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Commentary
November 01, 2005

Volunteerism

Arch Surg. 2005;140(11):1063-1065. doi:10.1001/archsurg.140.11.1063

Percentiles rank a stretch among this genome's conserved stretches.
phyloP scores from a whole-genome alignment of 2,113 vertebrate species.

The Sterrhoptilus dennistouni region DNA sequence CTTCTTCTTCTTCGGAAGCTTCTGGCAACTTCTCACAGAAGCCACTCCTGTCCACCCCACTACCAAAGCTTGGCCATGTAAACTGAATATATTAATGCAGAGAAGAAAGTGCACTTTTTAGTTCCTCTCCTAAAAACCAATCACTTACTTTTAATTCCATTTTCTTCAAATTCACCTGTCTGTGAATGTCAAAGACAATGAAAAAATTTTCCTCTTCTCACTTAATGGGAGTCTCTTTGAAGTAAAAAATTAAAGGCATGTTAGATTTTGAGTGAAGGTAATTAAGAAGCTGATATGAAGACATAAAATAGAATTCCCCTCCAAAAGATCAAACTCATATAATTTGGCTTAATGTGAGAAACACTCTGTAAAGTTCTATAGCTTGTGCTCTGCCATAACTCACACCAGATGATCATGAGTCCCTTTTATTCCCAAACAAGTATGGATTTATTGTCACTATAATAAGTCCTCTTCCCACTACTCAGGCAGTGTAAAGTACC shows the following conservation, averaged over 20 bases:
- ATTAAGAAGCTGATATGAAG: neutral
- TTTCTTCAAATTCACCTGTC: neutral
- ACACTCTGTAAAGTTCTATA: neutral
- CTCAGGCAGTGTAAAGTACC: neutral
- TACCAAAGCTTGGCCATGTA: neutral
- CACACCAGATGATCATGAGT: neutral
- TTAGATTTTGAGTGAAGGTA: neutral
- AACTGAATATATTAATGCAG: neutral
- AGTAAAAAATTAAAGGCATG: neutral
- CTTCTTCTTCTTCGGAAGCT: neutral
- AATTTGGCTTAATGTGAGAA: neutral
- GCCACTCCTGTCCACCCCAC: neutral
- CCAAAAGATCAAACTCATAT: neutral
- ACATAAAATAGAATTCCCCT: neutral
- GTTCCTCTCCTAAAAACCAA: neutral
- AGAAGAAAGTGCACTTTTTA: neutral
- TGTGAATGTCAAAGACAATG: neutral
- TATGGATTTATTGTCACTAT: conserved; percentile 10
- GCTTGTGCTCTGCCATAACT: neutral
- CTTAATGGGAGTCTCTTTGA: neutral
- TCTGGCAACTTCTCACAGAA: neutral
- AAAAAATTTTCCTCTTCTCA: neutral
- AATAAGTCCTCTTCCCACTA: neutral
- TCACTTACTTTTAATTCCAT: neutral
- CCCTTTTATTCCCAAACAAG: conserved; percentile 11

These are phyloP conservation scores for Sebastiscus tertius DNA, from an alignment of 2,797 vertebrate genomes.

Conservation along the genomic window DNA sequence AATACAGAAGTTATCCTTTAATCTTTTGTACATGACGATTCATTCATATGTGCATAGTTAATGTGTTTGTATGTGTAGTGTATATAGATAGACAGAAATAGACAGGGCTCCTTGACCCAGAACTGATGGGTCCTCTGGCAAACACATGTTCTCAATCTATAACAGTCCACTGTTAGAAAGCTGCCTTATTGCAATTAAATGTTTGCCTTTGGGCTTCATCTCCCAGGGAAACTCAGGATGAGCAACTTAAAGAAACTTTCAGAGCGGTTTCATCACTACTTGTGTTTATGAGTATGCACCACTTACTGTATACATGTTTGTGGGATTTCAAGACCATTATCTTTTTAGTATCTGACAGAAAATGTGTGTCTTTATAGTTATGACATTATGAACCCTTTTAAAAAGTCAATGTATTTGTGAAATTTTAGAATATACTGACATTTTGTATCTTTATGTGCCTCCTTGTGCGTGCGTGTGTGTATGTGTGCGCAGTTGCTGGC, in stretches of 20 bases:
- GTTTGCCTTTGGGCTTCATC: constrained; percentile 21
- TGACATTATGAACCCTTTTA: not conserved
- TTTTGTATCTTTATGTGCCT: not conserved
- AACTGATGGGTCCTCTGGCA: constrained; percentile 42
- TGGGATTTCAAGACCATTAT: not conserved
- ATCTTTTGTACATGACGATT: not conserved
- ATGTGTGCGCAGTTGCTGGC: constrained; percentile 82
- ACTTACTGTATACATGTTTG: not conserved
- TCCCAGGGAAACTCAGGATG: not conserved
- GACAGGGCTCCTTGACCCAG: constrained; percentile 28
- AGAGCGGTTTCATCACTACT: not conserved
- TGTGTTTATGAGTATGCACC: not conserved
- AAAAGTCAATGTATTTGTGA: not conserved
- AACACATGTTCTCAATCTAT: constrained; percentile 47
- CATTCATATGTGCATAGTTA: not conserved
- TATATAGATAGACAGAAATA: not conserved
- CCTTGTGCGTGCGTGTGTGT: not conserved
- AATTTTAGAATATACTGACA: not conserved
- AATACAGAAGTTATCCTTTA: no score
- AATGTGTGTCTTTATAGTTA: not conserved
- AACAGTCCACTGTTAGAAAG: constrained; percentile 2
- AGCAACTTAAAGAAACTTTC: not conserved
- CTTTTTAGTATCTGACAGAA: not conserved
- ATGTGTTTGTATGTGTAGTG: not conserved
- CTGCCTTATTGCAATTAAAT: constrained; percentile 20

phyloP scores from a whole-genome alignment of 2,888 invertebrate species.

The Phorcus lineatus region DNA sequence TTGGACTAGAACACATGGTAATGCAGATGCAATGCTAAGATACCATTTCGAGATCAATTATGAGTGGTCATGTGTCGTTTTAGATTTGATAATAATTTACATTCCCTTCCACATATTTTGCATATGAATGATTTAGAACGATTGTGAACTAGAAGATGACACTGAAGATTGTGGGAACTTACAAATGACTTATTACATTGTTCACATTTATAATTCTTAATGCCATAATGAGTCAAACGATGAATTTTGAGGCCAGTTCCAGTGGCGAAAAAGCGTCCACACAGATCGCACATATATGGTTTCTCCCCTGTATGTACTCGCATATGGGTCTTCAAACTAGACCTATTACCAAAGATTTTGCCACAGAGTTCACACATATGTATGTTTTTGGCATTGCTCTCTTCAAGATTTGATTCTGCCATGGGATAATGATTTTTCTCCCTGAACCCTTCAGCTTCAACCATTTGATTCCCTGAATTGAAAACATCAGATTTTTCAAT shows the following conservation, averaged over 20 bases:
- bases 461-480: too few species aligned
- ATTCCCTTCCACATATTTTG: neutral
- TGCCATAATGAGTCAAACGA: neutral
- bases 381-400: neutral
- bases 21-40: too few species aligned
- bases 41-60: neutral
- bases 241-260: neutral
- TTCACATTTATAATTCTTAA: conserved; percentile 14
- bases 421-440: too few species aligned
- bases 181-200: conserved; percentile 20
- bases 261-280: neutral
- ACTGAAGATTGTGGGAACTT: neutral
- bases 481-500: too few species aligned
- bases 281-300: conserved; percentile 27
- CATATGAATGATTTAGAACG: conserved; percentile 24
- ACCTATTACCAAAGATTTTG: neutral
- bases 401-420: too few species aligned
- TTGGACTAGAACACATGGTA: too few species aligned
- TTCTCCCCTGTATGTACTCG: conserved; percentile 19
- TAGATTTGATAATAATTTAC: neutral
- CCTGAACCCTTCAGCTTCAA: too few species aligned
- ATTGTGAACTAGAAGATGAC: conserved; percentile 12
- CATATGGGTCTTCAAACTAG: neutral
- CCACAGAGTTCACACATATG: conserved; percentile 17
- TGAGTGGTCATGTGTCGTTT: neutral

Hippocrates was a Greek physician who lived and practiced medicine around 400 BC. One of his most important and enduring medical writings is the Hippocratic Oath, which has been sworn by physicians for more than 2000 years. By taking the Oath, we pledge ourselves to serve humanity with honesty, purity, beneficence, and without regard for personal gain. By inference, Hippocrates challenged us all to practice with competency and caring, to maintain at all times the highest moral standards, and to impart our knowledge of medicine to others. The current practice milieu with its ever-increasing and convoluted paperwork, managed health care regulation, decreased physician reimbursement, and heightened malpractice liability has diminished the “satisfaction quotient” that, for most physicians, has served as a significant motivator to select medicine as an avocation or calling. This disharmony has been compounded by the weakening of the physician-patient relationship, and it has caused many physicians to reconsider their choice of livelihood. The seriousness of these problems is reflected in accelerated career burnout, a greater sense of antipathy and disempowerment, and early migration from medical practice to alternative occupations.

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